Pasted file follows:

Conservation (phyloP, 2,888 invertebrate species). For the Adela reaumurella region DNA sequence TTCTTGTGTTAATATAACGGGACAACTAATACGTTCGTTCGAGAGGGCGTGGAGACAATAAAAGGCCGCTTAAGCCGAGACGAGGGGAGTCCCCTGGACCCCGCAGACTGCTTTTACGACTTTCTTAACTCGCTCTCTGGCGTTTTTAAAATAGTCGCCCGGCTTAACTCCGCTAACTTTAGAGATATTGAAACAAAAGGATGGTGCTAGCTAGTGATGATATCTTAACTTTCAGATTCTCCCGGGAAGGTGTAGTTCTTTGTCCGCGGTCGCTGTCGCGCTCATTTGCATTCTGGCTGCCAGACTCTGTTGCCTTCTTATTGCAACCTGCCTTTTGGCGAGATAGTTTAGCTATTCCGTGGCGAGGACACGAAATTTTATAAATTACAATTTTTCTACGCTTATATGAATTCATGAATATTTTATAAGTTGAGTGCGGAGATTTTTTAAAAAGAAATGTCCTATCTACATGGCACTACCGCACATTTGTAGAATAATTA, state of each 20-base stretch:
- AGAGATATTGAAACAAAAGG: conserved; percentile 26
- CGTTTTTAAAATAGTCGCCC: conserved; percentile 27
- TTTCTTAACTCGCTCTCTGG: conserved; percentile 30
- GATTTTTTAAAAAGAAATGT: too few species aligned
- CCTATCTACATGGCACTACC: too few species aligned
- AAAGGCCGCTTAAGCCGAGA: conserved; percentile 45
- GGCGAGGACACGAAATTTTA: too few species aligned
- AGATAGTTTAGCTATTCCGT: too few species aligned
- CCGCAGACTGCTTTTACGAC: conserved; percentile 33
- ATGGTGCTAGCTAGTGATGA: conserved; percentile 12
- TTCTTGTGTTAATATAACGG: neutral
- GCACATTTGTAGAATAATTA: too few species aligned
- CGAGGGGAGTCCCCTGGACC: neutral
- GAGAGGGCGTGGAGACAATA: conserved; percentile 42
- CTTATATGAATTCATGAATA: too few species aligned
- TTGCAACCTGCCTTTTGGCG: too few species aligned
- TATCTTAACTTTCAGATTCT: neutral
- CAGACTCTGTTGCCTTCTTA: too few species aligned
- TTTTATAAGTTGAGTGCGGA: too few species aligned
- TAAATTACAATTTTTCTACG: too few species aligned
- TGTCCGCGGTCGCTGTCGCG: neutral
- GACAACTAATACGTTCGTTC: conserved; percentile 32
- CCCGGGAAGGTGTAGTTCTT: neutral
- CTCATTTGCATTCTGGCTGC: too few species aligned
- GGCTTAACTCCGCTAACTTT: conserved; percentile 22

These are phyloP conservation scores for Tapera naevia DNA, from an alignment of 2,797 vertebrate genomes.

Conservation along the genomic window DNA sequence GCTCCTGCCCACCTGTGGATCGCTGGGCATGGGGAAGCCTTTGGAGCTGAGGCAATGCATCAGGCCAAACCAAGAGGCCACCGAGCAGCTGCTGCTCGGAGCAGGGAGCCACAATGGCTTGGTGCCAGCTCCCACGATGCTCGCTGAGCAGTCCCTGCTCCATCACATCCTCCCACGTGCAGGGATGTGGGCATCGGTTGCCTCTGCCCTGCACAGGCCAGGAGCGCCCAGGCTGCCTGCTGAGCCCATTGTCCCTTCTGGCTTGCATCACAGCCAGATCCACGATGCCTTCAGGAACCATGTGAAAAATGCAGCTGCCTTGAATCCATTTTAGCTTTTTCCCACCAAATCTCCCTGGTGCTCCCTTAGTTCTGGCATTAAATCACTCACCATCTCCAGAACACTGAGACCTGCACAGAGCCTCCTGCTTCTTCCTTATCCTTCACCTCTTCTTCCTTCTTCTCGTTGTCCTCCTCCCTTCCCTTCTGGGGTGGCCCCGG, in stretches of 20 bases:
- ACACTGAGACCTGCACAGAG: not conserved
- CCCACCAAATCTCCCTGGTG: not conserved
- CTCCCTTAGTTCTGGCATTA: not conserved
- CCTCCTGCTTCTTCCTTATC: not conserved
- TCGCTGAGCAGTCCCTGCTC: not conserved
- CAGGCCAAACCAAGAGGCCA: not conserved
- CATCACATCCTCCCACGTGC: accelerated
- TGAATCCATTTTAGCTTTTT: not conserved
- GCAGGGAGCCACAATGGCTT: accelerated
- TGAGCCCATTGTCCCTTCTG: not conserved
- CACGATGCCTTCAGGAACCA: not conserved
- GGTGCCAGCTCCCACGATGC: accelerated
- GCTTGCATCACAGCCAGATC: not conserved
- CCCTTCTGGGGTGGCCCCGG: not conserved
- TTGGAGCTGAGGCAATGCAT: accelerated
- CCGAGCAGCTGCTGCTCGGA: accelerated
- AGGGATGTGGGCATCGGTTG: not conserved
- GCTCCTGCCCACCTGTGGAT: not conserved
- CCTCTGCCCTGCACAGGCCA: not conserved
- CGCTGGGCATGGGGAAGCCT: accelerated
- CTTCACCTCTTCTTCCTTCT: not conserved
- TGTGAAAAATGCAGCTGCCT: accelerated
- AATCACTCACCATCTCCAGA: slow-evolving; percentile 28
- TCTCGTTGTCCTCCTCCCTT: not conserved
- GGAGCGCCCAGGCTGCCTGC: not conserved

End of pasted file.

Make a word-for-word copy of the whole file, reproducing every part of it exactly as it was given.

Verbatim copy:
Conservation (phyloP, 2,888 invertebrate species). For the Adela reaumurella region DNA sequence TTCTTGTGTTAATATAACGGGACAACTAATACGTTCGTTCGAGAGGGCGTGGAGACAATAAAAGGCCGCTTAAGCCGAGACGAGGGGAGTCCCCTGGACCCCGCAGACTGCTTTTACGACTTTCTTAACTCGCTCTCTGGCGTTTTTAAAATAGTCGCCCGGCTTAACTCCGCTAACTTTAGAGATATTGAAACAAAAGGATGGTGCTAGCTAGTGATGATATCTTAACTTTCAGATTCTCCCGGGAAGGTGTAGTTCTTTGTCCGCGGTCGCTGTCGCGCTCATTTGCATTCTGGCTGCCAGACTCTGTTGCCTTCTTATTGCAACCTGCCTTTTGGCGAGATAGTTTAGCTATTCCGTGGCGAGGACACGAAATTTTATAAATTACAATTTTTCTACGCTTATATGAATTCATGAATATTTTATAAGTTGAGTGCGGAGATTTTTTAAAAAGAAATGTCCTATCTACATGGCACTACCGCACATTTGTAGAATAATTA, state of each 20-base stretch:
- AGAGATATTGAAACAAAAGG: conserved; percentile 26
- CGTTTTTAAAATAGTCGCCC: conserved; percentile 27
- TTTCTTAACTCGCTCTCTGG: conserved; percentile 30
- GATTTTTTAAAAAGAAATGT: too few species aligned
- CCTATCTACATGGCACTACC: too few species aligned
- AAAGGCCGCTTAAGCCGAGA: conserved; percentile 45
- GGCGAGGACACGAAATTTTA: too few species aligned
- AGATAGTTTAGCTATTCCGT: too few species aligned
- CCGCAGACTGCTTTTACGAC: conserved; percentile 33
- ATGGTGCTAGCTAGTGATGA: conserved; percentile 12
- TTCTTGTGTTAATATAACGG: neutral
- GCACATTTGTAGAATAATTA: too few species aligned
- CGAGGGGAGTCCCCTGGACC: neutral
- GAGAGGGCGTGGAGACAATA: conserved; percentile 42
- CTTATATGAATTCATGAATA: too few species aligned
- TTGCAACCTGCCTTTTGGCG: too few species aligned
- TATCTTAACTTTCAGATTCT: neutral
- CAGACTCTGTTGCCTTCTTA: too few species aligned
- TTTTATAAGTTGAGTGCGGA: too few species aligned
- TAAATTACAATTTTTCTACG: too few species aligned
- TGTCCGCGGTCGCTGTCGCG: neutral
- GACAACTAATACGTTCGTTC: conserved; percentile 32
- CCCGGGAAGGTGTAGTTCTT: neutral
- CTCATTTGCATTCTGGCTGC: too few species aligned
- GGCTTAACTCCGCTAACTTT: conserved; percentile 22

These are phyloP conservation scores for Tapera naevia DNA, from an alignment of 2,797 vertebrate genomes.

Conservation along the genomic window DNA sequence GCTCCTGCCCACCTGTGGATCGCTGGGCATGGGGAAGCCTTTGGAGCTGAGGCAATGCATCAGGCCAAACCAAGAGGCCACCGAGCAGCTGCTGCTCGGAGCAGGGAGCCACAATGGCTTGGTGCCAGCTCCCACGATGCTCGCTGAGCAGTCCCTGCTCCATCACATCCTCCCACGTGCAGGGATGTGGGCATCGGTTGCCTCTGCCCTGCACAGGCCAGGAGCGCCCAGGCTGCCTGCTGAGCCCATTGTCCCTTCTGGCTTGCATCACAGCCAGATCCACGATGCCTTCAGGAACCATGTGAAAAATGCAGCTGCCTTGAATCCATTTTAGCTTTTTCCCACCAAATCTCCCTGGTGCTCCCTTAGTTCTGGCATTAAATCACTCACCATCTCCAGAACACTGAGACCTGCACAGAGCCTCCTGCTTCTTCCTTATCCTTCACCTCTTCTTCCTTCTTCTCGTTGTCCTCCTCCCTTCCCTTCTGGGGTGGCCCCGG, in stretches of 20 bases:
- ACACTGAGACCTGCACAGAG: not conserved
- CCCACCAAATCTCCCTGGTG: not conserved
- CTCCCTTAGTTCTGGCATTA: not conserved
- CCTCCTGCTTCTTCCTTATC: not conserved
- TCGCTGAGCAGTCCCTGCTC: not conserved
- CAGGCCAAACCAAGAGGCCA: not conserved
- CATCACATCCTCCCACGTGC: accelerated
- TGAATCCATTTTAGCTTTTT: not conserved
- GCAGGGAGCCACAATGGCTT: accelerated
- TGAGCCCATTGTCCCTTCTG: not conserved
- CACGATGCCTTCAGGAACCA: not conserved
- GGTGCCAGCTCCCACGATGC: accelerated
- GCTTGCATCACAGCCAGATC: not conserved
- CCCTTCTGGGGTGGCCCCGG: not conserved
- TTGGAGCTGAGGCAATGCAT: accelerated
- CCGAGCAGCTGCTGCTCGGA: accelerated
- AGGGATGTGGGCATCGGTTG: not conserved
- GCTCCTGCCCACCTGTGGAT: not conserved
- CCTCTGCCCTGCACAGGCCA: not conserved
- CGCTGGGCATGGGGAAGCCT: accelerated
- CTTCACCTCTTCTTCCTTCT: not conserved
- TGTGAAAAATGCAGCTGCCT: accelerated
- AATCACTCACCATCTCCAGA: slow-evolving; percentile 28
- TCTCGTTGTCCTCCTCCCTT: not conserved
- GGAGCGCCCAGGCTGCCTGC: not conserved